Squeeze Play

Persistent military pressure is a vital part of defeating the Iraqi insurgency. A question that occasionally emerges after a significant combat operation in Iraq is: Are there enough combat forces available to sustain persistent operations against the insurgency? While there may not be enough American forces in Iraq to effectively execute each and every operation, the responsibility of combating the insurgency is increasingly shifting to the Iraqi Security Forces. As the Iraqi Security Forces have taken a great responsibility for local security efforts, Coalition and Iraqi forces gain greater flexibility to mount offensive efforts to disrupt terrorist and insurgent strongholds.

Security operations continue in the wake of Operation Matador. In the vicinity of Abu Ghraib, just west of Baghdad along the Euphrates River, a joint Coalition – Iraqi operation dubbed Squeeze Play is under way. The assault force is comprised of 4 battalions of Iraqi infantry, 3 battalions of Iraqi Special Police Commandos and elements of the 10th Mountain Division’s Task Force 2-14. This is an Iraqi-heavy operation and has yielded great success on the first day. Over 285 terrorists have been detained.

In the Kerbala province (south of Baghdad, see map), a brigade of Polish and a brigade of Iraqi infantry execute Operation Peninsula and round up 184 terrorists and uncover a significant weapons cache.

Operations continue in the Mosul region, one of the insurgency’s major rat lines from Syria. In the latest news, 18 suspects have been detained. Michael Yon, who has been embedded with the 24th Infantry Regiment in Mosul, reports that the American forces are effectively shouldering the responsibility of providing security. He also states the Iraqi Security Forces are becoming more effective in assisting in local security operations:

The friendly forces in Iraq are also an amalgamation. In Iraq as a whole, the Coalition is comprised of soldiers from many countries. But here in Mosul, the “Coalition” is almost entirely US, charged with building the Iraqi Security Forces (ISF), while simultaneously keeping the insurgents at bay until the ISF can take over. Building the ISF is part of a larger plan that will allow our people to come home, but without leaving a wounded Iraq victim to septic fundamentalism from within, or invasion from opportunistic neighbors.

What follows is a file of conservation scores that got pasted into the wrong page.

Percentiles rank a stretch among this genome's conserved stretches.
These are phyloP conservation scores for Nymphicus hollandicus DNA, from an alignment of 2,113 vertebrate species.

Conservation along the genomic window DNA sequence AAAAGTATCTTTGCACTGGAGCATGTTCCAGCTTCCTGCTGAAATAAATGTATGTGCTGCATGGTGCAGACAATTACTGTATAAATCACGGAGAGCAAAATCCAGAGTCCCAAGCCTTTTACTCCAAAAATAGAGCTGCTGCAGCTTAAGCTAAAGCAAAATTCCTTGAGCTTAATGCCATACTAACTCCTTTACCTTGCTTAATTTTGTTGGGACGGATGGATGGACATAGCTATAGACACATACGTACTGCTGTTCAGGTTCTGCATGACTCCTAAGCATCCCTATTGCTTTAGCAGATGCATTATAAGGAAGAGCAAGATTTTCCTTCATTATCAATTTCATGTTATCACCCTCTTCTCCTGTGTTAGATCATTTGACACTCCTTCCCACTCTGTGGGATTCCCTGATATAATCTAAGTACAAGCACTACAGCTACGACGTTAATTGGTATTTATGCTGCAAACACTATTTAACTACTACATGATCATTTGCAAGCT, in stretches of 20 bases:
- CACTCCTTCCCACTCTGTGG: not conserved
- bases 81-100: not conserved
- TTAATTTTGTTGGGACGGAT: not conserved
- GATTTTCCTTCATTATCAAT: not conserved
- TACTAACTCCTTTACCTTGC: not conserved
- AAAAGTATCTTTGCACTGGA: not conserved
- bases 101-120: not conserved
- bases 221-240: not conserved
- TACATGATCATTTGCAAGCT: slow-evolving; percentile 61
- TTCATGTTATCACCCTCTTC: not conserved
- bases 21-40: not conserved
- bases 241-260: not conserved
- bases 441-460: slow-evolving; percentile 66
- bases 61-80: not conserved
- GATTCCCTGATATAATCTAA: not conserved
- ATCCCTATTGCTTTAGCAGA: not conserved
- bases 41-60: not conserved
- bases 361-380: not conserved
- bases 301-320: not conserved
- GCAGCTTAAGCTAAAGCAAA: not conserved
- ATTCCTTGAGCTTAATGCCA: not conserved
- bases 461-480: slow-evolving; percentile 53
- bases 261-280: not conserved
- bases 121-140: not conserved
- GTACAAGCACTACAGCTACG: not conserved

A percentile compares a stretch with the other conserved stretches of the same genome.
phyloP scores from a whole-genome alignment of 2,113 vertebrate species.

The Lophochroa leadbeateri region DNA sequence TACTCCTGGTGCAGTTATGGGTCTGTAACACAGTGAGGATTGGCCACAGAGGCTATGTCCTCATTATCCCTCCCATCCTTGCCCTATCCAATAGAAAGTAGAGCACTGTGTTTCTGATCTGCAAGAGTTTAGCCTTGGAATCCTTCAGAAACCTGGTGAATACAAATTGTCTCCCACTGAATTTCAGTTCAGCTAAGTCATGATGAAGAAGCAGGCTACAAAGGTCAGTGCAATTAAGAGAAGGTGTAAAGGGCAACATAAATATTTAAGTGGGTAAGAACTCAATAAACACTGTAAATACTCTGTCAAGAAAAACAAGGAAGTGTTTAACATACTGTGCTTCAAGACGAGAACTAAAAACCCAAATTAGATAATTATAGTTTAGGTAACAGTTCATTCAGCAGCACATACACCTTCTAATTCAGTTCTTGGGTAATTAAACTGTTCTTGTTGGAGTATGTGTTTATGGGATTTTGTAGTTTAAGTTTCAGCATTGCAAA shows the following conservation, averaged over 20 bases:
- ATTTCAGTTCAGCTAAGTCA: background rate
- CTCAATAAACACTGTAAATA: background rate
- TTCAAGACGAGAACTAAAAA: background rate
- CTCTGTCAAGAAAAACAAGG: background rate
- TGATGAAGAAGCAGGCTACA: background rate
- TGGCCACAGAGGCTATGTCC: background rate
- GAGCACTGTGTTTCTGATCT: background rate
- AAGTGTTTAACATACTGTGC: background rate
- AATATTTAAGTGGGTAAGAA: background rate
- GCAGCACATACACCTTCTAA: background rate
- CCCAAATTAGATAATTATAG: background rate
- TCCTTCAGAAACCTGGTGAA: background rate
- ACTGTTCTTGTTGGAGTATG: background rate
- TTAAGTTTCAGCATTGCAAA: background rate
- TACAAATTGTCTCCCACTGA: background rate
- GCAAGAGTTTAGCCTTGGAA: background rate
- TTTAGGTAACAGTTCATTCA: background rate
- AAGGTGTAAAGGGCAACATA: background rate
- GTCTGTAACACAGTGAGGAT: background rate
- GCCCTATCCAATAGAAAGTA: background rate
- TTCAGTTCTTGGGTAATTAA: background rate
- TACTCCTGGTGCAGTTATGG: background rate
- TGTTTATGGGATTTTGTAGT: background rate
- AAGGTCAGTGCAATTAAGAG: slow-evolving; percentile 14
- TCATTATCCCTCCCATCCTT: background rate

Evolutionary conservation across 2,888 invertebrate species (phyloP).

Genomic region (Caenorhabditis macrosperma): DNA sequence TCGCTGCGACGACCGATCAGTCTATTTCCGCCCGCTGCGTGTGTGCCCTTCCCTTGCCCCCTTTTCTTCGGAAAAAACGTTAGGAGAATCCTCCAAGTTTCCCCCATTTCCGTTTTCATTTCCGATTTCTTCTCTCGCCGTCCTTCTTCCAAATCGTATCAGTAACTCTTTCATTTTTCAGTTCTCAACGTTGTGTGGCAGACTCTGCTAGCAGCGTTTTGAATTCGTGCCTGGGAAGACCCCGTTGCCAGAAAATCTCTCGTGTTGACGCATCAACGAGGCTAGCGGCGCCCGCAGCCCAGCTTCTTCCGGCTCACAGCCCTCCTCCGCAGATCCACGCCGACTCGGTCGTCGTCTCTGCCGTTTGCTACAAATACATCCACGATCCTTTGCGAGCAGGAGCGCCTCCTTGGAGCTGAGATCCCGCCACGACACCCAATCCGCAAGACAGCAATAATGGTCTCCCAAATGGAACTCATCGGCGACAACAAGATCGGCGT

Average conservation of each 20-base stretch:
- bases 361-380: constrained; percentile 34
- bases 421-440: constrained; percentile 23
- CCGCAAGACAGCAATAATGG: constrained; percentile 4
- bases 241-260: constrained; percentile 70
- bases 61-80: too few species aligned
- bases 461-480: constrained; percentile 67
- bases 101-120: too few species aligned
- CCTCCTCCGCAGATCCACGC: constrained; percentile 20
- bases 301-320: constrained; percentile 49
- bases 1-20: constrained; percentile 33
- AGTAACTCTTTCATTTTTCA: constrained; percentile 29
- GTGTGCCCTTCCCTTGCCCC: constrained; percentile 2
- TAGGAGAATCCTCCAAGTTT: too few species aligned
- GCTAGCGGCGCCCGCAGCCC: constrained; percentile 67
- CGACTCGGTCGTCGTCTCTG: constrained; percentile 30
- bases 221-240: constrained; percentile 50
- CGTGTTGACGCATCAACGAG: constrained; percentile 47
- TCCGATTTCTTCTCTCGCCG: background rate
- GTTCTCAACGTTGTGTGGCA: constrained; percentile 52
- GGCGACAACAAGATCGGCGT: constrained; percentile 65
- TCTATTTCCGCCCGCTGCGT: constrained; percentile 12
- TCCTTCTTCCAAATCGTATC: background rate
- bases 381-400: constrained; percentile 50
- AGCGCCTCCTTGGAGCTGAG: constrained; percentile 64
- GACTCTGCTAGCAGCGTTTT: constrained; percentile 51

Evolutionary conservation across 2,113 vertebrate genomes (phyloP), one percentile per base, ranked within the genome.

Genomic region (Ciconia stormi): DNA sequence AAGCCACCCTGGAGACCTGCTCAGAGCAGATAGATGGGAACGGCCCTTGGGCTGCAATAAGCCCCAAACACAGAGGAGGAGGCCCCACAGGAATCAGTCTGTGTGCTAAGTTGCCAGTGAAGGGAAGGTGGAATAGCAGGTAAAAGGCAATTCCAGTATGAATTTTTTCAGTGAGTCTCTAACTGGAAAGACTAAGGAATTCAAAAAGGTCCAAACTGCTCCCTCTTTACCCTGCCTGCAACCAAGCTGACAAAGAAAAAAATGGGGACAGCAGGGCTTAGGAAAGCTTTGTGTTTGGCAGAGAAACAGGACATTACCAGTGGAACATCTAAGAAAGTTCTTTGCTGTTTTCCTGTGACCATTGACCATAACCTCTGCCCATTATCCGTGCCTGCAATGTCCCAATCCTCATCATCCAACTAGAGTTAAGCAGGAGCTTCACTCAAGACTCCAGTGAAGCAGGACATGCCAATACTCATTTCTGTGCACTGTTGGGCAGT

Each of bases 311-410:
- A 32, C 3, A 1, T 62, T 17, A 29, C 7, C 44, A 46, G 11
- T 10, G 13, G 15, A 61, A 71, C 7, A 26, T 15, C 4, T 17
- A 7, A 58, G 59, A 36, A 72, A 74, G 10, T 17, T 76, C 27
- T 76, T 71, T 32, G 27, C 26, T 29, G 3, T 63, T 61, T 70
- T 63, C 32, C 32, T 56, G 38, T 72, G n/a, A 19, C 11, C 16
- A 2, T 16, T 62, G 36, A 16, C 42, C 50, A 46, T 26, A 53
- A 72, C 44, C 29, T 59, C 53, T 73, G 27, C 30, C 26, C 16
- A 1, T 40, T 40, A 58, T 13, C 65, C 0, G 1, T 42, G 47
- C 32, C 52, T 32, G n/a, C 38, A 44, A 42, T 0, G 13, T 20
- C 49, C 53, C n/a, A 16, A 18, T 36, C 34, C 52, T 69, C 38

Some definitions: The ISF includes the Iraqi Police (IP), Iraqi Army (IA), Iraqi National Guard (ING), Border Patrol (BP), and sundry other groups, each with their own initials. Every month the ISF becomes a greater and more proximate threat to FRE and extremists groups throughout Iraq. This is borne out in a most ironic fashion; evidence of the growing competence and capability of ISF shouts from the headlines as the Iraqi government becomes the primary focus of insurgent attacks.

Gone are the days when the FREs and extremists in Mosul chased police from their stations and ravaged entire neighborhoods at will. Today, the ISF kills and captures enemy every day in Mosul, something that seldom makes news.

In my own dispatches I rarely mention these successes, yet I see or hear about small operations every day, collecting in ever larger pools of confidence and stability. There’s no time to write about each event; this would be like trying to describe every raindrop that hits the windshield while keeping up with a fast moving storm. Eventually, a competent witness must stop taking mere notes, and step back to see the storm for what it is.

The next dispatch will explain how Deuce-Four has captured nearly one-hundred insurgents in the past three weeks, and how three drugged-up foreign homicide bombers were caught last night.

The attacks on the Iraqi Security Forces and civilians highlight the fears of the insurgency and their perception on the current state of affairs in Iraq. The insurgents’ activities alienate them from most Iraqis, even from those who would provide their natural base of support. The terrorists and insurgents recognize this, and lash out against the Iraqi civilians in an attempt to cow them and at the Iraqi Security Forces in an attempt to destroy their morale.

Meanwhile, Iraqi citizens continue to dime out the “resistance” . The Iraqi Security Forces execute operations at the battalion and brigade level, which require greater sophistication and competence. This is part of the story the media doesn’t want to tell you about Iraq. Car bombs, assassinations and potential civil strife are much more interesting from the media’s perspective, but it is a small part of the picture that reflects the desperation of the insurgents, and not their power.

Bill Roggio is a Senior Fellow at the Foundation for Defense of Democracies and the Editor of FDD's Long War Journal.

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